Post by duckiegirl2 » October 2nd, 2009, 3:55 pm

I was wondering if anyone knew of a good way to prepare for experimental design. Would doing a made up science experiment ( following all the rules in the experimental design rules page) be a good way? :)
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Re: Experimental Design B/C

Post by AlphaTauri » October 2nd, 2009, 7:10 pm

Well, the way our team practiced last year was someone tossed semi-random objects into a box and told the ED people to make an experiment out of it. Apparently, this tactic worked- we did pretty well at Regionals and States. (It's hilarious watching them practice, though- during one of their experiments with a pendulum, we (the rest of the team) weren't allowed within two feet of the thing.)
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Re: Experimental Design B/C

Post by Phenylethylamine » October 3rd, 2009, 7:01 am

AlphaTauri wrote:Well, the way our team practiced last year was someone tossed semi-random objects into a box and told the ED people to make an experiment out of it. Apparently, this tactic worked- we did pretty well at Regionals and States. (It's hilarious watching them practice, though- during one of their experiments with a pendulum, we (the rest of the team) weren't allowed within two feet of the thing.)
That's basically what we do, too, although since the rules state that in competition, a topic or question must be given, we usually have whoever's setting it up for us come up with some topic or question for the practice experiment. However, the rules say nothing about how specific or broad the question/topic has to be, so we practice with some very specific ones (e.g., an entire scenario involving a certain bridge over a certain river is given, and then you're asked to test how any aspect of your choosing of this bridge could be optimized using the materials given) and some very vague ones (e.g., "The topic is... um... Physics! Go!").

At least in NY, at Regionals (at least, when it's run at Regionals :-( ), the actual topics/questions tend to the more specific, States is usually somewhere in the middle, and Nationals is often pretty broad (although the aforementioned bridge one I believe came from an old National event; not sure though). Last year, the national topic I think for both B and C was static electricity, although it was stated differently, I think (as far as I know, C Division was told to "create and test something related to an unmoving electric charge", while B was told to "test something related to static electricity); correct me if I'm wrong here.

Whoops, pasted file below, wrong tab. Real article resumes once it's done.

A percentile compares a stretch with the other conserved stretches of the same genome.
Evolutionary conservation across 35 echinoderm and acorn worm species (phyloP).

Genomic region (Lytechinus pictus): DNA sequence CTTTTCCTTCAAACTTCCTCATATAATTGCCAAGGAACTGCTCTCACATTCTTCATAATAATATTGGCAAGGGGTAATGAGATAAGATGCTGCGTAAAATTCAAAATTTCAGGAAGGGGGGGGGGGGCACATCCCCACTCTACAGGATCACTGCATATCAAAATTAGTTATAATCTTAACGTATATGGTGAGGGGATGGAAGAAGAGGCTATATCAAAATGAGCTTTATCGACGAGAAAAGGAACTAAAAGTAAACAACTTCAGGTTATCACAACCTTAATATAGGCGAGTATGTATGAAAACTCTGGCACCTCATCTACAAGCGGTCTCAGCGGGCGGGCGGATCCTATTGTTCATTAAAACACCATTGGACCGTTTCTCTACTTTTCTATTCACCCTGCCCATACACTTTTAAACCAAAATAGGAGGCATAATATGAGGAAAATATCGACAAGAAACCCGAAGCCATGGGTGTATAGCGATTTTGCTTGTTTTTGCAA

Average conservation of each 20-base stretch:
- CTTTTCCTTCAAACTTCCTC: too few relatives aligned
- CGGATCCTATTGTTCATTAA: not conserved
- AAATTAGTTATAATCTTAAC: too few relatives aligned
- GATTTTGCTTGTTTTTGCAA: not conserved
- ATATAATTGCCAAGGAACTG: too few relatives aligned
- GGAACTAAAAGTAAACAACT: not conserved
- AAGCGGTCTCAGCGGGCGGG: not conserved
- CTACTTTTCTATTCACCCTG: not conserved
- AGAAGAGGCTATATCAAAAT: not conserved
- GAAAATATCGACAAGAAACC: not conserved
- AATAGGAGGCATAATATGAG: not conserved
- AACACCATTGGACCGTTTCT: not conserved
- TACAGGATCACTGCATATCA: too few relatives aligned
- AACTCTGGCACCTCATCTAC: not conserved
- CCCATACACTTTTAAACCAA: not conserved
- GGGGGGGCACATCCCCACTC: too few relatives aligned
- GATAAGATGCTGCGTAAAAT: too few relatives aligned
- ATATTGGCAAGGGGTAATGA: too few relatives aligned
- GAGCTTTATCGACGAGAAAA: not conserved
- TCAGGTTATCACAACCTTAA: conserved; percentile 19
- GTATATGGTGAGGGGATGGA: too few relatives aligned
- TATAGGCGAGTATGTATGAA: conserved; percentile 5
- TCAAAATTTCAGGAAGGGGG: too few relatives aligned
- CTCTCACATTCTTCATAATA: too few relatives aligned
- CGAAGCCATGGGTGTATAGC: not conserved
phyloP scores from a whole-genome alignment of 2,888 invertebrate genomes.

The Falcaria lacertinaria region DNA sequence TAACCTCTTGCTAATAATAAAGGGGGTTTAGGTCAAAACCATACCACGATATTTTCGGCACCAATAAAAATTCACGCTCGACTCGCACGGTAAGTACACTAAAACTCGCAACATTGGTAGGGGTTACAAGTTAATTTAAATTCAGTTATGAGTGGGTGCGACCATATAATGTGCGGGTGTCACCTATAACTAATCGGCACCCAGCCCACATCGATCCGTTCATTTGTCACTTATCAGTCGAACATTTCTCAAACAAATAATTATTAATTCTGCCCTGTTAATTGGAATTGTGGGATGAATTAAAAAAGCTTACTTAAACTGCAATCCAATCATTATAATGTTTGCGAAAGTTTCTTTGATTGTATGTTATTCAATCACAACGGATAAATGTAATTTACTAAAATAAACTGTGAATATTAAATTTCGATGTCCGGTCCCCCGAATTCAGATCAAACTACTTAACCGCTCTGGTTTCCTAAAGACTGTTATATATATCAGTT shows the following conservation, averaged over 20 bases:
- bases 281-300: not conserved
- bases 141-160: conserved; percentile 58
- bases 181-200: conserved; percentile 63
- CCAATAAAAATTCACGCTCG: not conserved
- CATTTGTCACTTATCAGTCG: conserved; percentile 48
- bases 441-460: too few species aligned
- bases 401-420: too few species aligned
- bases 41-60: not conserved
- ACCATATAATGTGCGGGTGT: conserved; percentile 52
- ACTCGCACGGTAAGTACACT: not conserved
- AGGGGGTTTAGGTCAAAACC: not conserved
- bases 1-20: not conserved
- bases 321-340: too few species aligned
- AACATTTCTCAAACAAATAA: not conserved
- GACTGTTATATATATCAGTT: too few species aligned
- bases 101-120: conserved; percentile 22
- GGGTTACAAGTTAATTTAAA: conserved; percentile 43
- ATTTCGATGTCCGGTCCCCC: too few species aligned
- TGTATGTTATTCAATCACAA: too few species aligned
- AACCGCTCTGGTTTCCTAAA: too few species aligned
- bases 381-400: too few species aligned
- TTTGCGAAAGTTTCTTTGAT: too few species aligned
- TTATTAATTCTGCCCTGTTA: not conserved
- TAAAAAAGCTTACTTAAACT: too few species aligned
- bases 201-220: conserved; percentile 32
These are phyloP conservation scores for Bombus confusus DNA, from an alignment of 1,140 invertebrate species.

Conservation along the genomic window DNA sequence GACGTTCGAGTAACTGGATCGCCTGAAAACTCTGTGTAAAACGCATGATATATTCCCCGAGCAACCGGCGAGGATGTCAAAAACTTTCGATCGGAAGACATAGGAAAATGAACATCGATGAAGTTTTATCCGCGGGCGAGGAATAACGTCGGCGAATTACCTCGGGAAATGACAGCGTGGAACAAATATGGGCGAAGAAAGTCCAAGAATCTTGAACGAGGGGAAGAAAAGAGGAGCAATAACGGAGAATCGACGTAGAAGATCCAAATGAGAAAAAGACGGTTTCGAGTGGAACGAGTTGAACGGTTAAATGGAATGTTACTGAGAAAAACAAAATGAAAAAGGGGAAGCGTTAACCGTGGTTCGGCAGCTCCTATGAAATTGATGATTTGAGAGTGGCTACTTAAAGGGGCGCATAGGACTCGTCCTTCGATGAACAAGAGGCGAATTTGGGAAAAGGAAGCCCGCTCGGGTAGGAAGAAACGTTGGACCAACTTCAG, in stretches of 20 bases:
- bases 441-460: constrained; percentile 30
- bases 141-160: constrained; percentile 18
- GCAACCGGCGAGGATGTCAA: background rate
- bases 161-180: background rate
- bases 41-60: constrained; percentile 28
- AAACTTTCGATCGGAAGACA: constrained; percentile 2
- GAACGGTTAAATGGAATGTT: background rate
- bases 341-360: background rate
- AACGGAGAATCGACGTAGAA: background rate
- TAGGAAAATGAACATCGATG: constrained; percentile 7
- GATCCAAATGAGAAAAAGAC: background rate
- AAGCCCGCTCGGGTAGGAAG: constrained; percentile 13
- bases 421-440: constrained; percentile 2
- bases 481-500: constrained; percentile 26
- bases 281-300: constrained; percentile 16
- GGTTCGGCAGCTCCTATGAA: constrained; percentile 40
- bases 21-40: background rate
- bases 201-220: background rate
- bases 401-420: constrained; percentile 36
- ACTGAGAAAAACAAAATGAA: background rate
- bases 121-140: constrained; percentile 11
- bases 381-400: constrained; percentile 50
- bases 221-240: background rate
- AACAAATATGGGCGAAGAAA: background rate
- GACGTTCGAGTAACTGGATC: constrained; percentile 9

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Re: Experimental Design B/C

Post by duckiegirl2 » October 3rd, 2009, 7:16 am

Thanks, I'll try it. :D
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Re: Experimental Design B/C

Post by 2win » October 13th, 2009, 7:45 pm

has anyone used their container in the event? i know it says you can, but i was just wondering...
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Re: Experimental Design B/C

Post by binary010101 » October 14th, 2009, 1:24 pm

Not yet, I haven't.
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Re: Experimental Design B/C

Post by Phenylethylamine » October 14th, 2009, 2:26 pm

We've used it to prop up a ramp once or twice. Other than that, no.

Oh, and we've also done a few events where despite that rule, they've said on the instructions sheets that you may not use the container.